Multimaterial additive manufacturing (or 3D printing) is an enabling tool for exploring structure-property relationships. In this work, a recently developed multimaterial printing approach, solution mask liquid lithography (SMaLL), is used to produce polymer-polymer composites inspired by tough, hierarchical structures found in nature. Triphasic composites comprised of a hard exterior “cuticle”, a soft interior “core,” and controlled pore size/structure are printed in a single step and their mechanical properties evaluated. The results of these tests demonstrate that varying the size and packing of pores in the core structure leads to significant enhancement in crack deflection. Finite element analysis reveals that this enhancement is linked to geometry-dependent stress distribution in each material. These results provide design cues for increasing resilience in multimaterial polymer-polymer composites.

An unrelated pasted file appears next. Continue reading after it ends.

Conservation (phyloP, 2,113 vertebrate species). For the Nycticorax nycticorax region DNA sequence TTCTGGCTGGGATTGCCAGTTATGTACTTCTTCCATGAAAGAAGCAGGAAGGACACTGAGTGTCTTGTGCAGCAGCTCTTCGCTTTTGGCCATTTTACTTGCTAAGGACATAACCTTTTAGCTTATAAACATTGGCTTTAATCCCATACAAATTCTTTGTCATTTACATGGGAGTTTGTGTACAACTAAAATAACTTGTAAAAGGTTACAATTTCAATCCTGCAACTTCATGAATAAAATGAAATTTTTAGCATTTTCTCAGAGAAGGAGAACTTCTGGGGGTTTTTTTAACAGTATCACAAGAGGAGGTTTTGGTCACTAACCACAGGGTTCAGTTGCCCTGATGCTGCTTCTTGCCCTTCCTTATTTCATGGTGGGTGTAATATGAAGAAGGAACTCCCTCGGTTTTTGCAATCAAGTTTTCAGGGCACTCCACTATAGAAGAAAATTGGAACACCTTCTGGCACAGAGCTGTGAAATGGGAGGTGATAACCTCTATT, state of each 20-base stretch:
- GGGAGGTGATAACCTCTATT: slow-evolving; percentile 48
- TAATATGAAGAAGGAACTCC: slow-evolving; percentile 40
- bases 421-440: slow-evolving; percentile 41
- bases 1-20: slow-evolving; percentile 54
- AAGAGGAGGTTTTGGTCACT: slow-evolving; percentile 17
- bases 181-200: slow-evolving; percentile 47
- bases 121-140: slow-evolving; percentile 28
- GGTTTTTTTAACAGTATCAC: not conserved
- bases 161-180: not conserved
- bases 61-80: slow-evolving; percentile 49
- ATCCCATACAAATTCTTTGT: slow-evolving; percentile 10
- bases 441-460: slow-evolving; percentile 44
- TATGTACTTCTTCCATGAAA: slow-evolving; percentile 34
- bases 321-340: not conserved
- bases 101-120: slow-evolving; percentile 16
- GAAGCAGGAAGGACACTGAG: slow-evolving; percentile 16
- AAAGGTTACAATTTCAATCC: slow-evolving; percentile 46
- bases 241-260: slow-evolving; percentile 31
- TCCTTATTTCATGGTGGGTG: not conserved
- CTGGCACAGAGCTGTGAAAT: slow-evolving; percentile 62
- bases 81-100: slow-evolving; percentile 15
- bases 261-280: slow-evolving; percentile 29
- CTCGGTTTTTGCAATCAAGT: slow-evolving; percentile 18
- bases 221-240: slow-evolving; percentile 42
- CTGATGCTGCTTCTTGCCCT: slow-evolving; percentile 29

National Science Foundation, Award: DMR-1720256
United States Army Research Office, Award: W911NF-19-2-0026